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IndyCar and Formula 1 have learned from each other in the development of the windscreen and the halo, according to IndyCar’s director of engineering and safety Jeff Horton.
F1 began using the halo cockpit protection device in 2018, while IndyCar is set to complete its second on-track test of the windscreen at Indianapolis with Penske’s Josef Newgarden on Monday.
IndyCar did not consider the halo because of restricted visibility on ovals and F1’s only on-track test of a windscreen-style cockpit protection, the shield, ended after it made Ferrari’s Sebastien Vettel feel sick at Silverstone last year.
While the FIA does not oversee IndyCar, Horton and the series’s medical consultant doctor Terry Trammell sit on the FIA’s Global Institute for Motor Sport Safety.
Horton told Autosport that F1 and IndyCar’s shared learning has been beneficial.
“It’s been bi-directional as we’ve been sharing everything we’ve been doing with F1,” said Horton.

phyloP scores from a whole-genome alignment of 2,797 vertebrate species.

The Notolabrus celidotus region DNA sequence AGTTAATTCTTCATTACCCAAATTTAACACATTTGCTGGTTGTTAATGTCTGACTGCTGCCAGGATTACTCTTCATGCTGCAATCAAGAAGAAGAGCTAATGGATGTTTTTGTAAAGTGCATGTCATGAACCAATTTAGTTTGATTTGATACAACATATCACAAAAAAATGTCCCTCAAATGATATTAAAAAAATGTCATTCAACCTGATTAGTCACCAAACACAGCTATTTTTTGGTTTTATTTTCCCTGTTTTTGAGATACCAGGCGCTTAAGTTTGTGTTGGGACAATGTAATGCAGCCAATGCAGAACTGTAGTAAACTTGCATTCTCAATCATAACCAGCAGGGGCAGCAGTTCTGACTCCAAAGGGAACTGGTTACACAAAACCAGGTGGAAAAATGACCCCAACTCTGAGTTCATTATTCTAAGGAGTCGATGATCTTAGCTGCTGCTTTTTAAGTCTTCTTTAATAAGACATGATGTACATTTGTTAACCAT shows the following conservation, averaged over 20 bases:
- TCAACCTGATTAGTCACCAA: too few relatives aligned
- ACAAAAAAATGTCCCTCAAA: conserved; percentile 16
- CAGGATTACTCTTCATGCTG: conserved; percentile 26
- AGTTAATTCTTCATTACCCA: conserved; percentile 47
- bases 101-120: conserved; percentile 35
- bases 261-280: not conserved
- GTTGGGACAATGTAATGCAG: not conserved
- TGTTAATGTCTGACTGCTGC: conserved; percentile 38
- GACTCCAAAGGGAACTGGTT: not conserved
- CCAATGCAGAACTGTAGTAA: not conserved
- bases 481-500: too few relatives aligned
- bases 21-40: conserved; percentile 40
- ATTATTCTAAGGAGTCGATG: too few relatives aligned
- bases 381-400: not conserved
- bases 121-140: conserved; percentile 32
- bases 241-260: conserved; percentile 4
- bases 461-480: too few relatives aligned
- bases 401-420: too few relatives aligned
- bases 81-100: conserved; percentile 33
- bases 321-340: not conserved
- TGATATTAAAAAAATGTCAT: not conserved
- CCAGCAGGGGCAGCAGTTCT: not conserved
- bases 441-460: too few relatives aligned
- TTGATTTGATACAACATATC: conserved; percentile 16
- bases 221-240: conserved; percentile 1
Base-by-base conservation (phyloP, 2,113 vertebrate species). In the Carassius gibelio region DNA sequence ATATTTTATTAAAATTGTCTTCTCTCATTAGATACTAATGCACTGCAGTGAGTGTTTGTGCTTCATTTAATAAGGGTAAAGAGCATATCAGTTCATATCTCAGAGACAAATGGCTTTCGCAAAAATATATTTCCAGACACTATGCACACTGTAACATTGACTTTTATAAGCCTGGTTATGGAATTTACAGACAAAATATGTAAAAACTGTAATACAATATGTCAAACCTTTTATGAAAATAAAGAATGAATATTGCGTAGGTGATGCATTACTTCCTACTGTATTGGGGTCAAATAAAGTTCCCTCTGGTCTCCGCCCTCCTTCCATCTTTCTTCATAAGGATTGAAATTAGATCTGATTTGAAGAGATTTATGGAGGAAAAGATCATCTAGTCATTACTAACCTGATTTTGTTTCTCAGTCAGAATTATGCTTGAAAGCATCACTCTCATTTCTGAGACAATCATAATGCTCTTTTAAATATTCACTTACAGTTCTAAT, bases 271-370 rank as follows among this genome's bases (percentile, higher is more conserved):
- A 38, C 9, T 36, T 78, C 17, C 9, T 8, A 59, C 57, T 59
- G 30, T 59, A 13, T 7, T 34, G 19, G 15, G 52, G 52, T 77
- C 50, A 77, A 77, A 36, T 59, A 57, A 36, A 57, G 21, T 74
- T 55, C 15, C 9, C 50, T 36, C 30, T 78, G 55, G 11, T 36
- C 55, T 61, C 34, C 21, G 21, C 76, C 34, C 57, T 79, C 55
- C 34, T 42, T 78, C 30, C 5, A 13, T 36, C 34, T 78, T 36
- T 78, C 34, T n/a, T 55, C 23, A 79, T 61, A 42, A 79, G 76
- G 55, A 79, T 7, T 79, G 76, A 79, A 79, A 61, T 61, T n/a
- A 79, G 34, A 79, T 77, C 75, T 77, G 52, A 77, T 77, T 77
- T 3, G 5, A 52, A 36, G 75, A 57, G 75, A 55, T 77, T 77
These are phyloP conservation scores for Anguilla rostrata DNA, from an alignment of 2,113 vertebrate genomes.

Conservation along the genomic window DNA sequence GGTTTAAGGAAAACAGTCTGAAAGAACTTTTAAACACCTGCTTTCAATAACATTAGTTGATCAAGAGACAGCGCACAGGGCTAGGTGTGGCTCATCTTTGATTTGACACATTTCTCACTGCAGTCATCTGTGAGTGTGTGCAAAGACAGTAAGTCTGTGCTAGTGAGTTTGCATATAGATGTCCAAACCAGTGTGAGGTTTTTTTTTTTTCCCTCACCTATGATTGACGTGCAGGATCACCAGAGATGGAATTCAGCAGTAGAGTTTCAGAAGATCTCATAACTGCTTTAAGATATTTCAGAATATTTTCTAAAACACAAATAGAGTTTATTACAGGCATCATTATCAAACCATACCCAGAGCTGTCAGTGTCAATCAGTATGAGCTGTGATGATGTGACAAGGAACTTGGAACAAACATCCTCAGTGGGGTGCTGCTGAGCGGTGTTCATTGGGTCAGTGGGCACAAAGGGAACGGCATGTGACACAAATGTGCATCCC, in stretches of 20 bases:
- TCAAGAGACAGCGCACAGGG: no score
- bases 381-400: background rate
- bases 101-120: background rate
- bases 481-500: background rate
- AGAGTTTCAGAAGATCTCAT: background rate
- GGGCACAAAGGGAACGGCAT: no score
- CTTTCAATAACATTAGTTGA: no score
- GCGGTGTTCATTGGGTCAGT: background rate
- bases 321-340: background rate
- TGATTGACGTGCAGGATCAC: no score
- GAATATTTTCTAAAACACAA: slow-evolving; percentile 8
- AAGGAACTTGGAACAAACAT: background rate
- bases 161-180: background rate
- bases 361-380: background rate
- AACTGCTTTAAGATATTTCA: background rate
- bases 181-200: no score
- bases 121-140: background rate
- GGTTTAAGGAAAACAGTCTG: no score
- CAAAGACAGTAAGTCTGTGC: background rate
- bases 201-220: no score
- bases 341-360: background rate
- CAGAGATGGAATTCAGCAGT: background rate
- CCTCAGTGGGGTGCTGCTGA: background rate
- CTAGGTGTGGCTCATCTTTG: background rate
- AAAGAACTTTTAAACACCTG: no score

“They’ve shared with us, we’ve both learned from each other, it’s a good relationship.
“There’s a group of us that communicate quite often, and we have regular quarterly meetings as well.
“We understand the loading and the good and bad of the halo, they understand the same with us with the windscreen.”
Why IndyCar is pursuing the idea F1 dropped
Horton said IndyCar chassis builder Dallara’s F1 role with Haas was also helpful for knowledge transfer on the cockpit solutions.
“Frontal protection had been on everybody’s mind – Dallara are the producers of Haas F1 cars so they’ve been dealing with the halo,” he said.
“So all of us had been talking about that for a long time, so it’s [cockpit protection] been on the list for a long time in worldwide open-wheel racing.”
Carlin: Both approaches valid
Carlin boss Trevor Carlin runs teams in both Formula 2 and IndyCar, meaning he has seen both cockpit protection systems in action.
He was present for Scott Dixon’s first test of the windscreen at Phoenix, while F2 has also begun using the halo in 2018.
“I’m a fan of all types of driver protection,” Carlin told Autosport. “So I think both solutions are brilliant in that respect.
“You’ve got your personal feeling on aesthetics, personally I like the style of the screen.
“But I don’t think the screen has been 100% strength-tested as much as the halo has. The halo has exhaustive testing and I think it’s a great solution.
“It’s just whether the spectators or the purists like it. It’s one of those things you just have to get used to.
“I think it’s a great step forward for the sport, the halo and the windscreen, and I don’t care which we end up having. As long as we have something, brilliant.”